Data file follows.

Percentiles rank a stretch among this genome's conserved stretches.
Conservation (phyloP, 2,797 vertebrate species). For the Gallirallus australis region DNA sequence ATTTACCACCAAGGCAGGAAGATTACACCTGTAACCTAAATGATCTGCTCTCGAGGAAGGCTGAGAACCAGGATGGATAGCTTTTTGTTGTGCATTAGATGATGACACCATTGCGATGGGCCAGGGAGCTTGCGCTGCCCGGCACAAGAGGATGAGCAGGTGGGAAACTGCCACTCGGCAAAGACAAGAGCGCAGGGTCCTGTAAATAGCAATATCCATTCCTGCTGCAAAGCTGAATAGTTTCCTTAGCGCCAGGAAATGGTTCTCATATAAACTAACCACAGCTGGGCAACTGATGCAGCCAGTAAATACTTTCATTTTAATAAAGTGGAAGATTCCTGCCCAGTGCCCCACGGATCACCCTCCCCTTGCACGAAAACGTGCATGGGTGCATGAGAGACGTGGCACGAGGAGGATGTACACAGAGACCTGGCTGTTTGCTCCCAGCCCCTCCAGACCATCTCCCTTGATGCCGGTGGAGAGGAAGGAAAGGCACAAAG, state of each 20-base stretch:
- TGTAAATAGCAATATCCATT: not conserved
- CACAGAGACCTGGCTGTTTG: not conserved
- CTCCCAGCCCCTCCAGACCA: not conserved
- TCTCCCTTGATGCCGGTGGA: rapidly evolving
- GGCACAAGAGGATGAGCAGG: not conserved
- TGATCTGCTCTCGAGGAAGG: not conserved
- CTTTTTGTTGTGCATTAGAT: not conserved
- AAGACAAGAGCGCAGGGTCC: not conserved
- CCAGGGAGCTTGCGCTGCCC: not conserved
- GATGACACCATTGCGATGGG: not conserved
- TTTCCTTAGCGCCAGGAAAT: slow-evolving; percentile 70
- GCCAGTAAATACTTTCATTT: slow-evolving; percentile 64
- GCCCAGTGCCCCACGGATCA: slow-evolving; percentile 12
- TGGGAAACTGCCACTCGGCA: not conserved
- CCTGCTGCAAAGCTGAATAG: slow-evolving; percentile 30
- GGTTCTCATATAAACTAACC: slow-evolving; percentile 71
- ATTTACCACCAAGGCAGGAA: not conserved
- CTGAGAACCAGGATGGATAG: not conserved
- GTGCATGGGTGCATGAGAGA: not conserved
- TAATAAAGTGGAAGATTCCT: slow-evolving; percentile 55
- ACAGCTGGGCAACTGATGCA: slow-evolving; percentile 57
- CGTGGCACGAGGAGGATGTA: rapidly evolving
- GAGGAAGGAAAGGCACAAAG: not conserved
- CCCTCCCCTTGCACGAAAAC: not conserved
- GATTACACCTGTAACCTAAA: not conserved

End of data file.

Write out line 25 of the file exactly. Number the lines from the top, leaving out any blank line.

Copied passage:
- GAGGAAGGAAAGGCACAAAG: not conserved